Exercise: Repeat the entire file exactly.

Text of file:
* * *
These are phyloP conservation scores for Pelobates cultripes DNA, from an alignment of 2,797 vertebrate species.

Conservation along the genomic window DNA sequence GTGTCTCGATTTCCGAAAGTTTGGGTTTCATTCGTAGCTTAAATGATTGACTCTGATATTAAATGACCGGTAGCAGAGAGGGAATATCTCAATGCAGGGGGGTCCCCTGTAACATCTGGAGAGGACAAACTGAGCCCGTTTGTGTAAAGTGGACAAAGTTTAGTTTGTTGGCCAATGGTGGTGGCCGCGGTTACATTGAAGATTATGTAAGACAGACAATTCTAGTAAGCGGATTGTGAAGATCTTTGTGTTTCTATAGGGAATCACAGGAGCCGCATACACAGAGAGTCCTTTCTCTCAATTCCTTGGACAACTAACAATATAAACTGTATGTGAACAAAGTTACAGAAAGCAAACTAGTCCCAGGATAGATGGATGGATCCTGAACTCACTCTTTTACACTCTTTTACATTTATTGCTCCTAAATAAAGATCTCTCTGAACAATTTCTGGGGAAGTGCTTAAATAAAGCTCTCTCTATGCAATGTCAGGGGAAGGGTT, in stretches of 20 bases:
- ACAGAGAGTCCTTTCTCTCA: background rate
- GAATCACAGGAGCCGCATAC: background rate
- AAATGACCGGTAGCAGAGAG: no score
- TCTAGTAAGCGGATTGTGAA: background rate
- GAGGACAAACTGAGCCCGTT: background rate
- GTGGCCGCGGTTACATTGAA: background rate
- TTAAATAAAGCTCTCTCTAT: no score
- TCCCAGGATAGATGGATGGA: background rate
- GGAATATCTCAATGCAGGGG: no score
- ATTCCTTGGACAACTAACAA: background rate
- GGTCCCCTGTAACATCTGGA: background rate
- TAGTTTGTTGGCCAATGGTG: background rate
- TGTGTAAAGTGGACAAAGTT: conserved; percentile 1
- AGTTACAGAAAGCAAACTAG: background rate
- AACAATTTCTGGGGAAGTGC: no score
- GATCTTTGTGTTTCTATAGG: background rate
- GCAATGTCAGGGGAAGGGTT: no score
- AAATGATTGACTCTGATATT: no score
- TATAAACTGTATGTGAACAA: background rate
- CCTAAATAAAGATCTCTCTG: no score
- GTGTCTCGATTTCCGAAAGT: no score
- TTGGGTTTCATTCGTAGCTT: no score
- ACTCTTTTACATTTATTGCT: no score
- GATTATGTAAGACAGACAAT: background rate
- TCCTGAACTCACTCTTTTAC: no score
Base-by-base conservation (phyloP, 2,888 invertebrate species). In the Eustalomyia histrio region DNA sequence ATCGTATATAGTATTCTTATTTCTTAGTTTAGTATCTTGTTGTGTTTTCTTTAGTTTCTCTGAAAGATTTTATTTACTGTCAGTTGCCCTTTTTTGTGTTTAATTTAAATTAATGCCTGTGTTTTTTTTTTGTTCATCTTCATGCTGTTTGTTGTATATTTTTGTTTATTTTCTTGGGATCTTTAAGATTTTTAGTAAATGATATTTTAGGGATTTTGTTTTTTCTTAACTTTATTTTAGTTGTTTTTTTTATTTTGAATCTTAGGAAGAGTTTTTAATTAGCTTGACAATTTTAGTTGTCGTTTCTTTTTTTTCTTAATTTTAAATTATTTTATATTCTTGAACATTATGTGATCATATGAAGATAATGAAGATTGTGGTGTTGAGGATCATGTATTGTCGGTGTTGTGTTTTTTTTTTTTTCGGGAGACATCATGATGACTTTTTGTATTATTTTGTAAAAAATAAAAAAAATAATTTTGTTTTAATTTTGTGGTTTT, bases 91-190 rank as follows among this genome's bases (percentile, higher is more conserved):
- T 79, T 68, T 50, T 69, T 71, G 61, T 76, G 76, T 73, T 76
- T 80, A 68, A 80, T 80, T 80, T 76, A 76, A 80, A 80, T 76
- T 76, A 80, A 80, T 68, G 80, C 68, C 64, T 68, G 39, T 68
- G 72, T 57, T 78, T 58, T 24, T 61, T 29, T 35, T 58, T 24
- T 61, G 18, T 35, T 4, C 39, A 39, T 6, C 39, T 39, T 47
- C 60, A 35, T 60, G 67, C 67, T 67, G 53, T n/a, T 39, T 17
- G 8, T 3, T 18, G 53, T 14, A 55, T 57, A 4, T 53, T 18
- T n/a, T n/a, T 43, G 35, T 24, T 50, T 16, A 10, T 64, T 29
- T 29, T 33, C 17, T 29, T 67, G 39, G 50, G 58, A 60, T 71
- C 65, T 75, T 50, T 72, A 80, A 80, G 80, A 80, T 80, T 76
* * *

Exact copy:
These are phyloP conservation scores for Pelobates cultripes DNA, from an alignment of 2,797 vertebrate species.

Conservation along the genomic window DNA sequence GTGTCTCGATTTCCGAAAGTTTGGGTTTCATTCGTAGCTTAAATGATTGACTCTGATATTAAATGACCGGTAGCAGAGAGGGAATATCTCAATGCAGGGGGGTCCCCTGTAACATCTGGAGAGGACAAACTGAGCCCGTTTGTGTAAAGTGGACAAAGTTTAGTTTGTTGGCCAATGGTGGTGGCCGCGGTTACATTGAAGATTATGTAAGACAGACAATTCTAGTAAGCGGATTGTGAAGATCTTTGTGTTTCTATAGGGAATCACAGGAGCCGCATACACAGAGAGTCCTTTCTCTCAATTCCTTGGACAACTAACAATATAAACTGTATGTGAACAAAGTTACAGAAAGCAAACTAGTCCCAGGATAGATGGATGGATCCTGAACTCACTCTTTTACACTCTTTTACATTTATTGCTCCTAAATAAAGATCTCTCTGAACAATTTCTGGGGAAGTGCTTAAATAAAGCTCTCTCTATGCAATGTCAGGGGAAGGGTT, in stretches of 20 bases:
- ACAGAGAGTCCTTTCTCTCA: background rate
- GAATCACAGGAGCCGCATAC: background rate
- AAATGACCGGTAGCAGAGAG: no score
- TCTAGTAAGCGGATTGTGAA: background rate
- GAGGACAAACTGAGCCCGTT: background rate
- GTGGCCGCGGTTACATTGAA: background rate
- TTAAATAAAGCTCTCTCTAT: no score
- TCCCAGGATAGATGGATGGA: background rate
- GGAATATCTCAATGCAGGGG: no score
- ATTCCTTGGACAACTAACAA: background rate
- GGTCCCCTGTAACATCTGGA: background rate
- TAGTTTGTTGGCCAATGGTG: background rate
- TGTGTAAAGTGGACAAAGTT: conserved; percentile 1
- AGTTACAGAAAGCAAACTAG: background rate
- AACAATTTCTGGGGAAGTGC: no score
- GATCTTTGTGTTTCTATAGG: background rate
- GCAATGTCAGGGGAAGGGTT: no score
- AAATGATTGACTCTGATATT: no score
- TATAAACTGTATGTGAACAA: background rate
- CCTAAATAAAGATCTCTCTG: no score
- GTGTCTCGATTTCCGAAAGT: no score
- TTGGGTTTCATTCGTAGCTT: no score
- ACTCTTTTACATTTATTGCT: no score
- GATTATGTAAGACAGACAAT: background rate
- TCCTGAACTCACTCTTTTAC: no score
Base-by-base conservation (phyloP, 2,888 invertebrate species). In the Eustalomyia histrio region DNA sequence ATCGTATATAGTATTCTTATTTCTTAGTTTAGTATCTTGTTGTGTTTTCTTTAGTTTCTCTGAAAGATTTTATTTACTGTCAGTTGCCCTTTTTTGTGTTTAATTTAAATTAATGCCTGTGTTTTTTTTTTGTTCATCTTCATGCTGTTTGTTGTATATTTTTGTTTATTTTCTTGGGATCTTTAAGATTTTTAGTAAATGATATTTTAGGGATTTTGTTTTTTCTTAACTTTATTTTAGTTGTTTTTTTTATTTTGAATCTTAGGAAGAGTTTTTAATTAGCTTGACAATTTTAGTTGTCGTTTCTTTTTTTTCTTAATTTTAAATTATTTTATATTCTTGAACATTATGTGATCATATGAAGATAATGAAGATTGTGGTGTTGAGGATCATGTATTGTCGGTGTTGTGTTTTTTTTTTTTTCGGGAGACATCATGATGACTTTTTGTATTATTTTGTAAAAAATAAAAAAAATAATTTTGTTTTAATTTTGTGGTTTT, bases 91-190 rank as follows among this genome's bases (percentile, higher is more conserved):
- T 79, T 68, T 50, T 69, T 71, G 61, T 76, G 76, T 73, T 76
- T 80, A 68, A 80, T 80, T 80, T 76, A 76, A 80, A 80, T 76
- T 76, A 80, A 80, T 68, G 80, C 68, C 64, T 68, G 39, T 68
- G 72, T 57, T 78, T 58, T 24, T 61, T 29, T 35, T 58, T 24
- T 61, G 18, T 35, T 4, C 39, A 39, T 6, C 39, T 39, T 47
- C 60, A 35, T 60, G 67, C 67, T 67, G 53, T n/a, T 39, T 17
- G 8, T 3, T 18, G 53, T 14, A 55, T 57, A 4, T 53, T 18
- T n/a, T n/a, T 43, G 35, T 24, T 50, T 16, A 10, T 64, T 29
- T 29, T 33, C 17, T 29, T 67, G 39, G 50, G 58, A 60, T 71
- C 65, T 75, T 50, T 72, A 80, A 80, G 80, A 80, T 80, T 76